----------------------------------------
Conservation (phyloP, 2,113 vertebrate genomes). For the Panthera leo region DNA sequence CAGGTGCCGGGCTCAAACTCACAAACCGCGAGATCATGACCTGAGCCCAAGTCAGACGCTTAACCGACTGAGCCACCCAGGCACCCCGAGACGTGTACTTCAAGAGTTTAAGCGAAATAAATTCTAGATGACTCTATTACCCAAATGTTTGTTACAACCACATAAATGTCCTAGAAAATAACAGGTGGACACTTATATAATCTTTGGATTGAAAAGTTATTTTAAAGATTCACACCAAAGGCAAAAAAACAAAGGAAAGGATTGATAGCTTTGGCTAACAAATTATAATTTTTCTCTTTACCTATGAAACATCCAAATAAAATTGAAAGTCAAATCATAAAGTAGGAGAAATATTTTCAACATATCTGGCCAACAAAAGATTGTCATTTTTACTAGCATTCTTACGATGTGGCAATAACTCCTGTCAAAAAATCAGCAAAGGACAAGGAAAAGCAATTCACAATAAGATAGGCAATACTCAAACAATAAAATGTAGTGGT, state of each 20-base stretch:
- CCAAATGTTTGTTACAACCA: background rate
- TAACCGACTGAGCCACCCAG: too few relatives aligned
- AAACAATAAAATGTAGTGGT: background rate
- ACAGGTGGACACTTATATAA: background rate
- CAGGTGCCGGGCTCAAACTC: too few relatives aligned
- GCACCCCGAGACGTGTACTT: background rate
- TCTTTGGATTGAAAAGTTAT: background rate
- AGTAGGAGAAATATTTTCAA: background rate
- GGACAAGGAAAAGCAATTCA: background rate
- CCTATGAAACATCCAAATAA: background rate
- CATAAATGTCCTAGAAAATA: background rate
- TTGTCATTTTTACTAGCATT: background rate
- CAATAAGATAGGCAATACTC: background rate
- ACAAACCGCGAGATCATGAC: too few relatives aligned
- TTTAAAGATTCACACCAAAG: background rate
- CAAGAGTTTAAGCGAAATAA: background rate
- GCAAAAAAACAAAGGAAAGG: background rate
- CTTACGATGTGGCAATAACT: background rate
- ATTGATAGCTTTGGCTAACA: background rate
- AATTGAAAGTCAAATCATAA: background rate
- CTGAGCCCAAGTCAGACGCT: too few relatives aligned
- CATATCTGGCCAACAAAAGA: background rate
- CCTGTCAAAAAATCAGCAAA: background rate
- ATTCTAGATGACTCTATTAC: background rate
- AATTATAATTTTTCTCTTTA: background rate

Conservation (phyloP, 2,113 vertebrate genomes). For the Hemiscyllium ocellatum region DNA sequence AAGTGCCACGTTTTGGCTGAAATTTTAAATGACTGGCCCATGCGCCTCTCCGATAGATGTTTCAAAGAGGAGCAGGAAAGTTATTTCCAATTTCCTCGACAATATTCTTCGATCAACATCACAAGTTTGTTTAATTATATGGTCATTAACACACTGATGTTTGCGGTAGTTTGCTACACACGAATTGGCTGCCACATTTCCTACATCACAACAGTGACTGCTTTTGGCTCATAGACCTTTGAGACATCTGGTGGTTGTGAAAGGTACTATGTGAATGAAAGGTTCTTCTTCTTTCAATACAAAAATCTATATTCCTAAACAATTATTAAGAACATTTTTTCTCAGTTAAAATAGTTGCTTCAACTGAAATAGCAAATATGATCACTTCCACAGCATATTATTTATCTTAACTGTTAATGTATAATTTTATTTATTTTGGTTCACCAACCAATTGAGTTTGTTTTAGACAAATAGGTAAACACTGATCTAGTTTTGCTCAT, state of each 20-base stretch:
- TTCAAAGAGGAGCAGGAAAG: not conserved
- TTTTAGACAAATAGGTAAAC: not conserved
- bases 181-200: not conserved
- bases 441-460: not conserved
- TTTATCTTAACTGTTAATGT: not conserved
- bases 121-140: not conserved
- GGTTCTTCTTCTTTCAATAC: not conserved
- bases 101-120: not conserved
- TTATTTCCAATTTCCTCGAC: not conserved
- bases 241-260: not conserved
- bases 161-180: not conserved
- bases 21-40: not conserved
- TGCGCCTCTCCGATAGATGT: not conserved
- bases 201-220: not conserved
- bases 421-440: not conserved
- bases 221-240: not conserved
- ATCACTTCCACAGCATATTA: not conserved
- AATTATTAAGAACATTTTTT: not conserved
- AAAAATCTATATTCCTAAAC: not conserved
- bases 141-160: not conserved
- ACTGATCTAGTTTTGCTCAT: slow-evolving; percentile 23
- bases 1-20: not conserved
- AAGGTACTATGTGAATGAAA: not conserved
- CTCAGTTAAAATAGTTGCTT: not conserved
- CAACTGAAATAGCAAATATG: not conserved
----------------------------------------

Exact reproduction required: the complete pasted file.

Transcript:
Conservation (phyloP, 2,113 vertebrate genomes). For the Panthera leo region DNA sequence CAGGTGCCGGGCTCAAACTCACAAACCGCGAGATCATGACCTGAGCCCAAGTCAGACGCTTAACCGACTGAGCCACCCAGGCACCCCGAGACGTGTACTTCAAGAGTTTAAGCGAAATAAATTCTAGATGACTCTATTACCCAAATGTTTGTTACAACCACATAAATGTCCTAGAAAATAACAGGTGGACACTTATATAATCTTTGGATTGAAAAGTTATTTTAAAGATTCACACCAAAGGCAAAAAAACAAAGGAAAGGATTGATAGCTTTGGCTAACAAATTATAATTTTTCTCTTTACCTATGAAACATCCAAATAAAATTGAAAGTCAAATCATAAAGTAGGAGAAATATTTTCAACATATCTGGCCAACAAAAGATTGTCATTTTTACTAGCATTCTTACGATGTGGCAATAACTCCTGTCAAAAAATCAGCAAAGGACAAGGAAAAGCAATTCACAATAAGATAGGCAATACTCAAACAATAAAATGTAGTGGT, state of each 20-base stretch:
- CCAAATGTTTGTTACAACCA: background rate
- TAACCGACTGAGCCACCCAG: too few relatives aligned
- AAACAATAAAATGTAGTGGT: background rate
- ACAGGTGGACACTTATATAA: background rate
- CAGGTGCCGGGCTCAAACTC: too few relatives aligned
- GCACCCCGAGACGTGTACTT: background rate
- TCTTTGGATTGAAAAGTTAT: background rate
- AGTAGGAGAAATATTTTCAA: background rate
- GGACAAGGAAAAGCAATTCA: background rate
- CCTATGAAACATCCAAATAA: background rate
- CATAAATGTCCTAGAAAATA: background rate
- TTGTCATTTTTACTAGCATT: background rate
- CAATAAGATAGGCAATACTC: background rate
- ACAAACCGCGAGATCATGAC: too few relatives aligned
- TTTAAAGATTCACACCAAAG: background rate
- CAAGAGTTTAAGCGAAATAA: background rate
- GCAAAAAAACAAAGGAAAGG: background rate
- CTTACGATGTGGCAATAACT: background rate
- ATTGATAGCTTTGGCTAACA: background rate
- AATTGAAAGTCAAATCATAA: background rate
- CTGAGCCCAAGTCAGACGCT: too few relatives aligned
- CATATCTGGCCAACAAAAGA: background rate
- CCTGTCAAAAAATCAGCAAA: background rate
- ATTCTAGATGACTCTATTAC: background rate
- AATTATAATTTTTCTCTTTA: background rate

Conservation (phyloP, 2,113 vertebrate genomes). For the Hemiscyllium ocellatum region DNA sequence AAGTGCCACGTTTTGGCTGAAATTTTAAATGACTGGCCCATGCGCCTCTCCGATAGATGTTTCAAAGAGGAGCAGGAAAGTTATTTCCAATTTCCTCGACAATATTCTTCGATCAACATCACAAGTTTGTTTAATTATATGGTCATTAACACACTGATGTTTGCGGTAGTTTGCTACACACGAATTGGCTGCCACATTTCCTACATCACAACAGTGACTGCTTTTGGCTCATAGACCTTTGAGACATCTGGTGGTTGTGAAAGGTACTATGTGAATGAAAGGTTCTTCTTCTTTCAATACAAAAATCTATATTCCTAAACAATTATTAAGAACATTTTTTCTCAGTTAAAATAGTTGCTTCAACTGAAATAGCAAATATGATCACTTCCACAGCATATTATTTATCTTAACTGTTAATGTATAATTTTATTTATTTTGGTTCACCAACCAATTGAGTTTGTTTTAGACAAATAGGTAAACACTGATCTAGTTTTGCTCAT, state of each 20-base stretch:
- TTCAAAGAGGAGCAGGAAAG: not conserved
- TTTTAGACAAATAGGTAAAC: not conserved
- bases 181-200: not conserved
- bases 441-460: not conserved
- TTTATCTTAACTGTTAATGT: not conserved
- bases 121-140: not conserved
- GGTTCTTCTTCTTTCAATAC: not conserved
- bases 101-120: not conserved
- TTATTTCCAATTTCCTCGAC: not conserved
- bases 241-260: not conserved
- bases 161-180: not conserved
- bases 21-40: not conserved
- TGCGCCTCTCCGATAGATGT: not conserved
- bases 201-220: not conserved
- bases 421-440: not conserved
- bases 221-240: not conserved
- ATCACTTCCACAGCATATTA: not conserved
- AATTATTAAGAACATTTTTT: not conserved
- AAAAATCTATATTCCTAAAC: not conserved
- bases 141-160: not conserved
- ACTGATCTAGTTTTGCTCAT: slow-evolving; percentile 23
- bases 1-20: not conserved
- AAGGTACTATGTGAATGAAA: not conserved
- CTCAGTTAAAATAGTTGCTT: not conserved
- CAACTGAAATAGCAAATATG: not conserved